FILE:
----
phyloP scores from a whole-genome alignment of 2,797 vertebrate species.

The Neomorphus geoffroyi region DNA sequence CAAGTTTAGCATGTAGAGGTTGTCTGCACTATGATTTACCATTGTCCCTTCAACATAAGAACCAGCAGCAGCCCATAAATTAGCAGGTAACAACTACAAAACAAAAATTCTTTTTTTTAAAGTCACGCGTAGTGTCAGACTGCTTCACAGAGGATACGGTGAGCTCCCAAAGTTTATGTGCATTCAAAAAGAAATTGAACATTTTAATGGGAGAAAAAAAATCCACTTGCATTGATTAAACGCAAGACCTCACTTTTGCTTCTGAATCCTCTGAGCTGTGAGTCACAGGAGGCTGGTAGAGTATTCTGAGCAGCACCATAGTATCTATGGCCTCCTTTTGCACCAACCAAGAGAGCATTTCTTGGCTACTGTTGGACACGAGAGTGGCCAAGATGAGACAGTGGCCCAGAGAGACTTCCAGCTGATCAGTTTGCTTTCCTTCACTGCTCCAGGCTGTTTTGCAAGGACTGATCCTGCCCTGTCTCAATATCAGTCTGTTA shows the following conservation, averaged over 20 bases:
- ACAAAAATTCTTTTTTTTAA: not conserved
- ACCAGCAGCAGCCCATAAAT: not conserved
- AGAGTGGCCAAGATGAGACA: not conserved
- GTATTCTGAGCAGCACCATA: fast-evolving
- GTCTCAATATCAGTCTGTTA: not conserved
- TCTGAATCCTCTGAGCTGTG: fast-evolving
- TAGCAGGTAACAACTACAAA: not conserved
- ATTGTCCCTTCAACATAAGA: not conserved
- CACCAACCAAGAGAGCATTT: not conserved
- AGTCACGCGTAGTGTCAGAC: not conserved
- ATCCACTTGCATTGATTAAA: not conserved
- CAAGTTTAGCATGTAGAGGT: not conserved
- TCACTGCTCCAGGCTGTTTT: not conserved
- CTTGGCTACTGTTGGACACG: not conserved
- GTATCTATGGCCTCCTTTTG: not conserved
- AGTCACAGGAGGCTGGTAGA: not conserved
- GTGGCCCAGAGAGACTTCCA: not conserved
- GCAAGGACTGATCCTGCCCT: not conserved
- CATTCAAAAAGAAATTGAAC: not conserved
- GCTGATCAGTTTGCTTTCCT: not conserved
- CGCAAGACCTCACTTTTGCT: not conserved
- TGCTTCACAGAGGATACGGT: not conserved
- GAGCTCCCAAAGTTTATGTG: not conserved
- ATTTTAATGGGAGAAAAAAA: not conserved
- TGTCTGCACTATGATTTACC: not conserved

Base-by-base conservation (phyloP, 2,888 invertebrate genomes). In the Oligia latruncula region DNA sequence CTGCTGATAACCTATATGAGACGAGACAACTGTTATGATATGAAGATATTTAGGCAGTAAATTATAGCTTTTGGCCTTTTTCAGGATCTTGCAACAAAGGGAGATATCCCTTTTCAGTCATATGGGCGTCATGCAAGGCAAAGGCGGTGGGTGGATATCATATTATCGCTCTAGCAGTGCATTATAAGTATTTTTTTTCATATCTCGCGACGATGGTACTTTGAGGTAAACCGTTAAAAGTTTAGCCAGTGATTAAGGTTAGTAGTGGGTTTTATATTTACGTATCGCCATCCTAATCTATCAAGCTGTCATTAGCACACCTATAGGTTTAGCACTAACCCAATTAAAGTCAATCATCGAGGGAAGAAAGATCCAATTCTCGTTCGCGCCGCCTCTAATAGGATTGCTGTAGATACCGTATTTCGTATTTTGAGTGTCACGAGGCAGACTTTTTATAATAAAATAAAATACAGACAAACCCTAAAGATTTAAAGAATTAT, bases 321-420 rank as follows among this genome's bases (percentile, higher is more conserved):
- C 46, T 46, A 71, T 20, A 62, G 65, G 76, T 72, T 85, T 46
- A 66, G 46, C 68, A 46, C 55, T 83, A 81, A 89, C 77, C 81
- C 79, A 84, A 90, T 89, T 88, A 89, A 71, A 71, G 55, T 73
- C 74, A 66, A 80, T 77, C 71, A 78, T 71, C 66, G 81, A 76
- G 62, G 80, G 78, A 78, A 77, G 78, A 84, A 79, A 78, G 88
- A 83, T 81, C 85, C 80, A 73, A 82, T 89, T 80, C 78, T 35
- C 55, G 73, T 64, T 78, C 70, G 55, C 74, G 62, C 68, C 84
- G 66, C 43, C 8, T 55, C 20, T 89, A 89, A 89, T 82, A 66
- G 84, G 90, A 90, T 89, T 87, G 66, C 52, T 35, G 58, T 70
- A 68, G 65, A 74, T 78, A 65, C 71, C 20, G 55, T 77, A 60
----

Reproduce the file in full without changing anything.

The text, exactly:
phyloP scores from a whole-genome alignment of 2,797 vertebrate species.

The Neomorphus geoffroyi region DNA sequence CAAGTTTAGCATGTAGAGGTTGTCTGCACTATGATTTACCATTGTCCCTTCAACATAAGAACCAGCAGCAGCCCATAAATTAGCAGGTAACAACTACAAAACAAAAATTCTTTTTTTTAAAGTCACGCGTAGTGTCAGACTGCTTCACAGAGGATACGGTGAGCTCCCAAAGTTTATGTGCATTCAAAAAGAAATTGAACATTTTAATGGGAGAAAAAAAATCCACTTGCATTGATTAAACGCAAGACCTCACTTTTGCTTCTGAATCCTCTGAGCTGTGAGTCACAGGAGGCTGGTAGAGTATTCTGAGCAGCACCATAGTATCTATGGCCTCCTTTTGCACCAACCAAGAGAGCATTTCTTGGCTACTGTTGGACACGAGAGTGGCCAAGATGAGACAGTGGCCCAGAGAGACTTCCAGCTGATCAGTTTGCTTTCCTTCACTGCTCCAGGCTGTTTTGCAAGGACTGATCCTGCCCTGTCTCAATATCAGTCTGTTA shows the following conservation, averaged over 20 bases:
- ACAAAAATTCTTTTTTTTAA: not conserved
- ACCAGCAGCAGCCCATAAAT: not conserved
- AGAGTGGCCAAGATGAGACA: not conserved
- GTATTCTGAGCAGCACCATA: fast-evolving
- GTCTCAATATCAGTCTGTTA: not conserved
- TCTGAATCCTCTGAGCTGTG: fast-evolving
- TAGCAGGTAACAACTACAAA: not conserved
- ATTGTCCCTTCAACATAAGA: not conserved
- CACCAACCAAGAGAGCATTT: not conserved
- AGTCACGCGTAGTGTCAGAC: not conserved
- ATCCACTTGCATTGATTAAA: not conserved
- CAAGTTTAGCATGTAGAGGT: not conserved
- TCACTGCTCCAGGCTGTTTT: not conserved
- CTTGGCTACTGTTGGACACG: not conserved
- GTATCTATGGCCTCCTTTTG: not conserved
- AGTCACAGGAGGCTGGTAGA: not conserved
- GTGGCCCAGAGAGACTTCCA: not conserved
- GCAAGGACTGATCCTGCCCT: not conserved
- CATTCAAAAAGAAATTGAAC: not conserved
- GCTGATCAGTTTGCTTTCCT: not conserved
- CGCAAGACCTCACTTTTGCT: not conserved
- TGCTTCACAGAGGATACGGT: not conserved
- GAGCTCCCAAAGTTTATGTG: not conserved
- ATTTTAATGGGAGAAAAAAA: not conserved
- TGTCTGCACTATGATTTACC: not conserved

Base-by-base conservation (phyloP, 2,888 invertebrate genomes). In the Oligia latruncula region DNA sequence CTGCTGATAACCTATATGAGACGAGACAACTGTTATGATATGAAGATATTTAGGCAGTAAATTATAGCTTTTGGCCTTTTTCAGGATCTTGCAACAAAGGGAGATATCCCTTTTCAGTCATATGGGCGTCATGCAAGGCAAAGGCGGTGGGTGGATATCATATTATCGCTCTAGCAGTGCATTATAAGTATTTTTTTTCATATCTCGCGACGATGGTACTTTGAGGTAAACCGTTAAAAGTTTAGCCAGTGATTAAGGTTAGTAGTGGGTTTTATATTTACGTATCGCCATCCTAATCTATCAAGCTGTCATTAGCACACCTATAGGTTTAGCACTAACCCAATTAAAGTCAATCATCGAGGGAAGAAAGATCCAATTCTCGTTCGCGCCGCCTCTAATAGGATTGCTGTAGATACCGTATTTCGTATTTTGAGTGTCACGAGGCAGACTTTTTATAATAAAATAAAATACAGACAAACCCTAAAGATTTAAAGAATTAT, bases 321-420 rank as follows among this genome's bases (percentile, higher is more conserved):
- C 46, T 46, A 71, T 20, A 62, G 65, G 76, T 72, T 85, T 46
- A 66, G 46, C 68, A 46, C 55, T 83, A 81, A 89, C 77, C 81
- C 79, A 84, A 90, T 89, T 88, A 89, A 71, A 71, G 55, T 73
- C 74, A 66, A 80, T 77, C 71, A 78, T 71, C 66, G 81, A 76
- G 62, G 80, G 78, A 78, A 77, G 78, A 84, A 79, A 78, G 88
- A 83, T 81, C 85, C 80, A 73, A 82, T 89, T 80, C 78, T 35
- C 55, G 73, T 64, T 78, C 70, G 55, C 74, G 62, C 68, C 84
- G 66, C 43, C 8, T 55, C 20, T 89, A 89, A 89, T 82, A 66
- G 84, G 90, A 90, T 89, T 87, G 66, C 52, T 35, G 58, T 70
- A 68, G 65, A 74, T 78, A 65, C 71, C 20, G 55, T 77, A 60